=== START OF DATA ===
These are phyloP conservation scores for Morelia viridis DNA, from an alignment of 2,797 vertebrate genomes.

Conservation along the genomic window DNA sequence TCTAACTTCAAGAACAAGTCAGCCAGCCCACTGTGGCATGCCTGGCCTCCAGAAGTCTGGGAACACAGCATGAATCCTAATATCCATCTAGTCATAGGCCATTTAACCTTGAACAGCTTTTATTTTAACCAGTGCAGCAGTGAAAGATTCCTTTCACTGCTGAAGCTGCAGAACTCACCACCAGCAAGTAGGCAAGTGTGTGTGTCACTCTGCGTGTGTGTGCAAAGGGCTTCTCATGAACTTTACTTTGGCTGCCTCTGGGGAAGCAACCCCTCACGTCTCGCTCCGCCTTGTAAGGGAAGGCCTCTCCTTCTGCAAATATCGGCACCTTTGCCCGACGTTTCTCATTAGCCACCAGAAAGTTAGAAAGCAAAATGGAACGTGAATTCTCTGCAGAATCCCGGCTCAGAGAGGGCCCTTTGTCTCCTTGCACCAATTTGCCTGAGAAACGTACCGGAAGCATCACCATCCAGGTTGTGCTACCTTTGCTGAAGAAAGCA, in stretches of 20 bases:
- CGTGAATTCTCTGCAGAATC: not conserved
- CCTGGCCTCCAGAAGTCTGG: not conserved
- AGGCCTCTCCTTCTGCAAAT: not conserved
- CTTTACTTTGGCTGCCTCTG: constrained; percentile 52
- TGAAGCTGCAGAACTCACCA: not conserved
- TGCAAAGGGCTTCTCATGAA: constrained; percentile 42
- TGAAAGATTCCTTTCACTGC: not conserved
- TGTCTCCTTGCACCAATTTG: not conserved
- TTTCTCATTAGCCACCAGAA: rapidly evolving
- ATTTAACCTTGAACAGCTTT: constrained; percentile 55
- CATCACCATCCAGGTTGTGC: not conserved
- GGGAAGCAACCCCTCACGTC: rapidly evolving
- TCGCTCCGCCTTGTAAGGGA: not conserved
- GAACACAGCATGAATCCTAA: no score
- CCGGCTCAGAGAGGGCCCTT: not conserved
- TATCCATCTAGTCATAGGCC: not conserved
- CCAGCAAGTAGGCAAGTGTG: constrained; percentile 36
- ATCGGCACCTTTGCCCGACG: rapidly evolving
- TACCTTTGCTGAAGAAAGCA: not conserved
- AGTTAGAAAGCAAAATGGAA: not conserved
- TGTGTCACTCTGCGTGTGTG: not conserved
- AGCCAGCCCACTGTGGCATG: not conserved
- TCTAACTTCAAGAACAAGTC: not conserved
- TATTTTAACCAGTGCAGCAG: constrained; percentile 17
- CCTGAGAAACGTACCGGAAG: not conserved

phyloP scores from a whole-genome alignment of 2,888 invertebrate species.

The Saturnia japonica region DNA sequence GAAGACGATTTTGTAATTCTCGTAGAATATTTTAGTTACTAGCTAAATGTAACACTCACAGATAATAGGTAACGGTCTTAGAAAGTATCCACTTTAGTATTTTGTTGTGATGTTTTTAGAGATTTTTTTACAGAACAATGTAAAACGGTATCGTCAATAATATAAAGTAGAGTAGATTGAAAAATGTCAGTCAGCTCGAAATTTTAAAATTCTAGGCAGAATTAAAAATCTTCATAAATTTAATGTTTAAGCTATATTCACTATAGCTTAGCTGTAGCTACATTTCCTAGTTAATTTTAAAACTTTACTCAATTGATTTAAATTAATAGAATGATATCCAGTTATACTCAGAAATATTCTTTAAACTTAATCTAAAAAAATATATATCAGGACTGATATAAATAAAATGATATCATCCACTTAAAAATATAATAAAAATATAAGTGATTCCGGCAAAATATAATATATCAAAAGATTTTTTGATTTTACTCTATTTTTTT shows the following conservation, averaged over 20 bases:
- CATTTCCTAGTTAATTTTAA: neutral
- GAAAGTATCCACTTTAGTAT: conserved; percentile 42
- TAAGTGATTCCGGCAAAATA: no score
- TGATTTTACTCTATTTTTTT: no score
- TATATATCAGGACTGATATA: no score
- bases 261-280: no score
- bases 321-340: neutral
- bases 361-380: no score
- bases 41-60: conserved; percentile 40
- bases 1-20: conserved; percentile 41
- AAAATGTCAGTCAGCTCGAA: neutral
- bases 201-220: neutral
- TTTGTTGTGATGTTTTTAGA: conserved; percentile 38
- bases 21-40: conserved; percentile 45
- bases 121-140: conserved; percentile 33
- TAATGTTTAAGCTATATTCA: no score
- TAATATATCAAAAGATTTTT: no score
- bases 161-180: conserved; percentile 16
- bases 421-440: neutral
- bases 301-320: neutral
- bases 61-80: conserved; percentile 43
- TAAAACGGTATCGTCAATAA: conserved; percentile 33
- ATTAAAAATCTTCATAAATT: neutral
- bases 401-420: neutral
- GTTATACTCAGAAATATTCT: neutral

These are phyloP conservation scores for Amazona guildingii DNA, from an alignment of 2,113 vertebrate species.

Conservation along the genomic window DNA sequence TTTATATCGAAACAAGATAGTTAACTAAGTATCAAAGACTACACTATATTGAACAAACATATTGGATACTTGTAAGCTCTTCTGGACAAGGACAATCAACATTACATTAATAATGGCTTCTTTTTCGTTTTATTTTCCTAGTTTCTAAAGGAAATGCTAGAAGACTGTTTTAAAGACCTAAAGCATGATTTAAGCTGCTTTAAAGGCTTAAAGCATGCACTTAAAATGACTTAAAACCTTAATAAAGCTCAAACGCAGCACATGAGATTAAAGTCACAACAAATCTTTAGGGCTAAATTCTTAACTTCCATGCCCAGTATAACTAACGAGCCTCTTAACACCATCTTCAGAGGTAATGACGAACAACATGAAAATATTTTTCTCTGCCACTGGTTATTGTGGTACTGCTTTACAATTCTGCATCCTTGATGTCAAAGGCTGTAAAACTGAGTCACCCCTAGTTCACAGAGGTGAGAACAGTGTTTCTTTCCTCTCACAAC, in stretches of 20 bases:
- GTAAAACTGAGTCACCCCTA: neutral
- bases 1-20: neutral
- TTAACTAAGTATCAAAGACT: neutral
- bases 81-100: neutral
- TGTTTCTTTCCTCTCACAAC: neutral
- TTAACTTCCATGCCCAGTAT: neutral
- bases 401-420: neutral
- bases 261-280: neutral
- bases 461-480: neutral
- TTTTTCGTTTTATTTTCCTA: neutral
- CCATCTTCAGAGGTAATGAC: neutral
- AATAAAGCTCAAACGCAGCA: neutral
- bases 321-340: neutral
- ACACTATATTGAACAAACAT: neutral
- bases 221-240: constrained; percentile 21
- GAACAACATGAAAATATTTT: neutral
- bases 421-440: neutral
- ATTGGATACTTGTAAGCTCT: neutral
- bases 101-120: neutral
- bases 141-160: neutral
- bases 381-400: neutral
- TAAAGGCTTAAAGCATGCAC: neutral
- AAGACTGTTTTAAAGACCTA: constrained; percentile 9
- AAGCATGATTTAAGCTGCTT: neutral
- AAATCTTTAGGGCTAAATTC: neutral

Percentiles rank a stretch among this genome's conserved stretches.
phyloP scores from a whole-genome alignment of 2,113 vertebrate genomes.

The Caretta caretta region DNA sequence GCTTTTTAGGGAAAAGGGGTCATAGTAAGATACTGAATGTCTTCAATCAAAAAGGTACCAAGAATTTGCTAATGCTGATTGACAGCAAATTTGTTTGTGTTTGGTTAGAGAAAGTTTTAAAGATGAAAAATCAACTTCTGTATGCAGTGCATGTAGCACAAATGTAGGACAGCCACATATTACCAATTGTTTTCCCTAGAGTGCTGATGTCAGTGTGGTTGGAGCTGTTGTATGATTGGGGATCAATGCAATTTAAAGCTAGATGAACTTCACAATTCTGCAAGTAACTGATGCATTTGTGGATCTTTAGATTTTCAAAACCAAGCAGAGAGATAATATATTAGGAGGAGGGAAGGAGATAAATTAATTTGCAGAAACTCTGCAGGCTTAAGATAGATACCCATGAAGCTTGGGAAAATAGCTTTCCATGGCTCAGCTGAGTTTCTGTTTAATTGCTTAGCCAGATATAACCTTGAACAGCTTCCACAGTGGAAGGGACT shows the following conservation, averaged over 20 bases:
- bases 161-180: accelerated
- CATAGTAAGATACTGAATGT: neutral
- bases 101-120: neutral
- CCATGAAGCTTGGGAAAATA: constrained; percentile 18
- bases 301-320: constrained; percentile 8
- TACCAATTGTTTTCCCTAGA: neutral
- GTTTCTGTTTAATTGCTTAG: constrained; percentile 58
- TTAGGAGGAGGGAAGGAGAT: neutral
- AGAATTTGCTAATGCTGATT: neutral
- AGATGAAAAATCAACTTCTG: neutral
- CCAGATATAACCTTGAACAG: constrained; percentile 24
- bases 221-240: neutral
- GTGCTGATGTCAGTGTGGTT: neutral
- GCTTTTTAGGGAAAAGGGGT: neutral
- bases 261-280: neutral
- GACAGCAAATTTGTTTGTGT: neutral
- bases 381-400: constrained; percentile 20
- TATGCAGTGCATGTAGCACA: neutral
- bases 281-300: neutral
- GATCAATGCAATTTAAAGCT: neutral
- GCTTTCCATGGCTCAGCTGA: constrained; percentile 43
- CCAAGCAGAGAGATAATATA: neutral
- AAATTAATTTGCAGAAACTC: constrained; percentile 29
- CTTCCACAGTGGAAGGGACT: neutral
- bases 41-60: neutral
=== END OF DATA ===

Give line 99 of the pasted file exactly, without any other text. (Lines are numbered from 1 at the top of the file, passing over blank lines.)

- bases 261-280: neutral